n a Western society, words are everywhere. Adverts on the tube, bus on billboards. There are words on our mobile phones, we can get apps which tell us the latest news, which tells us what is trending and which celebrity is pregnant, has been arrested or has overdosed...
On Friday 7th March, a new list will enter the cultural domain, a list that will no doubt fuel heated debate and produce many a column inch over the coming weeks.
The most interesting part of a publishing conference is normally the wrap-up session. By then, you have worked out that all the authors are in the same boat: i.e. hoping to be mainstream published, but meanwhile contemplating going Indie.
Alongside my more traditional literary fiction, novels such as Foxy-T (Faber and Faber), I have been writing short stories about art for a few years now. Perhaps that sounds odd: writing fiction about art. Isn't that (to quote Martin Mull) 'like dancing about architecture'?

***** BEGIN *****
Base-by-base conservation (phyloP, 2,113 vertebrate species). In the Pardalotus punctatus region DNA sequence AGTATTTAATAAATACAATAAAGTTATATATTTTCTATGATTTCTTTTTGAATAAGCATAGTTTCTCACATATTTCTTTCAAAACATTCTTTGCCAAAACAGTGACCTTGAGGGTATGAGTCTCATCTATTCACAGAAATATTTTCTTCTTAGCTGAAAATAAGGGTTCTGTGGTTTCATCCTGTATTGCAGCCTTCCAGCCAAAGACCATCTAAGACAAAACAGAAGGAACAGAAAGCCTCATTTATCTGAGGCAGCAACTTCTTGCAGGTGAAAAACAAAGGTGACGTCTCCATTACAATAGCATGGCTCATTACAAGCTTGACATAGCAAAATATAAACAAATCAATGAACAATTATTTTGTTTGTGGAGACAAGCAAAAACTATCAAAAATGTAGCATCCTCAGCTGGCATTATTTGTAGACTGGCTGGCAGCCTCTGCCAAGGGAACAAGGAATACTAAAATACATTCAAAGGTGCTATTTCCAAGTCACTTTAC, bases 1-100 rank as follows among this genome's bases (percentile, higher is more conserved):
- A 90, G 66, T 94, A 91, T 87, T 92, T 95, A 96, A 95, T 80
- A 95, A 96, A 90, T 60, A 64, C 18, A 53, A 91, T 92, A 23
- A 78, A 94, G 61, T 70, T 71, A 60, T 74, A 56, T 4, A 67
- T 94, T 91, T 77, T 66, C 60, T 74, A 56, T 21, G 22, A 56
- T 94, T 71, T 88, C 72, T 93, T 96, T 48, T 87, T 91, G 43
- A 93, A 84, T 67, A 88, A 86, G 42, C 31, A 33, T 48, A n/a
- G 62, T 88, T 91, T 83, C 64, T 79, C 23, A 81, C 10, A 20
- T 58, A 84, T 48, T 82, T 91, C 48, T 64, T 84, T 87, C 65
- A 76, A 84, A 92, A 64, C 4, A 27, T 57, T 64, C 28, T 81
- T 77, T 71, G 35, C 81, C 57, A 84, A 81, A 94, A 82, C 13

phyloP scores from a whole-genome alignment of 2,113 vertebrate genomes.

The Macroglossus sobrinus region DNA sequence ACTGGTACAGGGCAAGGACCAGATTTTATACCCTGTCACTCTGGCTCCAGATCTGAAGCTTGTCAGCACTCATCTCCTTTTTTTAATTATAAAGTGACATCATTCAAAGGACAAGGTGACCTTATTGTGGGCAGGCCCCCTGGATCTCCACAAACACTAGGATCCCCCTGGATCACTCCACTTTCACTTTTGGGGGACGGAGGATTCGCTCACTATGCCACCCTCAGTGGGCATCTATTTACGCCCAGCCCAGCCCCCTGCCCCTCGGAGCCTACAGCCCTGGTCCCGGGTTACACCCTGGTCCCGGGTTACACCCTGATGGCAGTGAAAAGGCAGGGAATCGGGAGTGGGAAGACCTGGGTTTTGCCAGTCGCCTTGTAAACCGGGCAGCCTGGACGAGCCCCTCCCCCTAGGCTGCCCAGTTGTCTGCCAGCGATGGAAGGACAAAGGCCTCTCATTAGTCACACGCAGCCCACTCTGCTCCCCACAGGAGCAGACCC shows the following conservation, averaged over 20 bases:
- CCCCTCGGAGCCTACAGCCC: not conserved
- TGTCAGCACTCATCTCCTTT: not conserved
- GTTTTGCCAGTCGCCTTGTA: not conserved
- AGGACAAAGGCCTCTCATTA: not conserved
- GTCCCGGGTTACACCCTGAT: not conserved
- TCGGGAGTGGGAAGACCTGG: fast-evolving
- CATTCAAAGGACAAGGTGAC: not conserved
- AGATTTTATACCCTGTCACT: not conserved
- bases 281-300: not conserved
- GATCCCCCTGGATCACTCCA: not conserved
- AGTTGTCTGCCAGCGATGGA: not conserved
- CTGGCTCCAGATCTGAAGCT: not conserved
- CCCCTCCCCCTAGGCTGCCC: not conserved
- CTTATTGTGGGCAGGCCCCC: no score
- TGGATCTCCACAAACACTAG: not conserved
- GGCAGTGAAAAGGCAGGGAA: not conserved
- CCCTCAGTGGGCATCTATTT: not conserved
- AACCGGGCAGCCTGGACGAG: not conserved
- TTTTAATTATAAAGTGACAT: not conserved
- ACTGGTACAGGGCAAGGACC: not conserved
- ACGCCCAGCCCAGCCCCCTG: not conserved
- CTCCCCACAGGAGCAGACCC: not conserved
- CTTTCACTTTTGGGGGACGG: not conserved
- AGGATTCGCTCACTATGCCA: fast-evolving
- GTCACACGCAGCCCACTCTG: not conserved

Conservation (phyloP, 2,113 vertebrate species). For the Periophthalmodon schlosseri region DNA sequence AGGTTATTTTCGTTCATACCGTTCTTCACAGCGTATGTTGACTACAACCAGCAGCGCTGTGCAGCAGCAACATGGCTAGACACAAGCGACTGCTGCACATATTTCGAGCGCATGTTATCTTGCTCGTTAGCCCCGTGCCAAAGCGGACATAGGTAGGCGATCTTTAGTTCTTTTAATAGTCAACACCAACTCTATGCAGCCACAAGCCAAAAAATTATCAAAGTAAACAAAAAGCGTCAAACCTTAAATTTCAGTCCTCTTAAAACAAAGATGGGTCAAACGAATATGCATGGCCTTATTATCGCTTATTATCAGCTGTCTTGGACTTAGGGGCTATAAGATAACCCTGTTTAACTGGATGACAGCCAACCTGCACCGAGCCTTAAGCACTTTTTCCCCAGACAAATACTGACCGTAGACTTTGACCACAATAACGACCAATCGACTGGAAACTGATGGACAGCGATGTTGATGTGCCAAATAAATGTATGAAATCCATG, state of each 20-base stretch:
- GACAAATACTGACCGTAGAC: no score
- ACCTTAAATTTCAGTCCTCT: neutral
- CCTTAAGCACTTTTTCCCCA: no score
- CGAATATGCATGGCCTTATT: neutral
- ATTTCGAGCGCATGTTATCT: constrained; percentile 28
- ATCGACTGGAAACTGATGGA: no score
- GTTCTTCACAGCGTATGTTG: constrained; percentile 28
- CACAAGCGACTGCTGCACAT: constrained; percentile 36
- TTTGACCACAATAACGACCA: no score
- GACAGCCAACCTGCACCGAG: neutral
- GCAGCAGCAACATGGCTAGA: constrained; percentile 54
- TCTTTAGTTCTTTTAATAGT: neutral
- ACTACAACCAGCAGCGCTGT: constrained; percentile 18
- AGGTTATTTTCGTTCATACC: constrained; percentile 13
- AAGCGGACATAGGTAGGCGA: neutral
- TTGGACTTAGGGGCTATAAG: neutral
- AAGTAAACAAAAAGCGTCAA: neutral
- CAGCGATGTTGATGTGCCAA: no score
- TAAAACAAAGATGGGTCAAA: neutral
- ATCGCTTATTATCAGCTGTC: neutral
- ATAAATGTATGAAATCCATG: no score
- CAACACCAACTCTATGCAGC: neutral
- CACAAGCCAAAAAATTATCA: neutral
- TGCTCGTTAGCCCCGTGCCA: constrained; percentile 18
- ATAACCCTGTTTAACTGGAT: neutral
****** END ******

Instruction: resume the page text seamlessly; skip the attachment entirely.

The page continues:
I sincerely hope that J.K. Rowling never stops writing and I am hugely excited about the publication of The Silkworm. Having immortalised her as the greatest writer to have ever lived, the press is unfortunately now looking for a wholly unfair excuse to tear her down. Without her books I know I would not be the person I am today.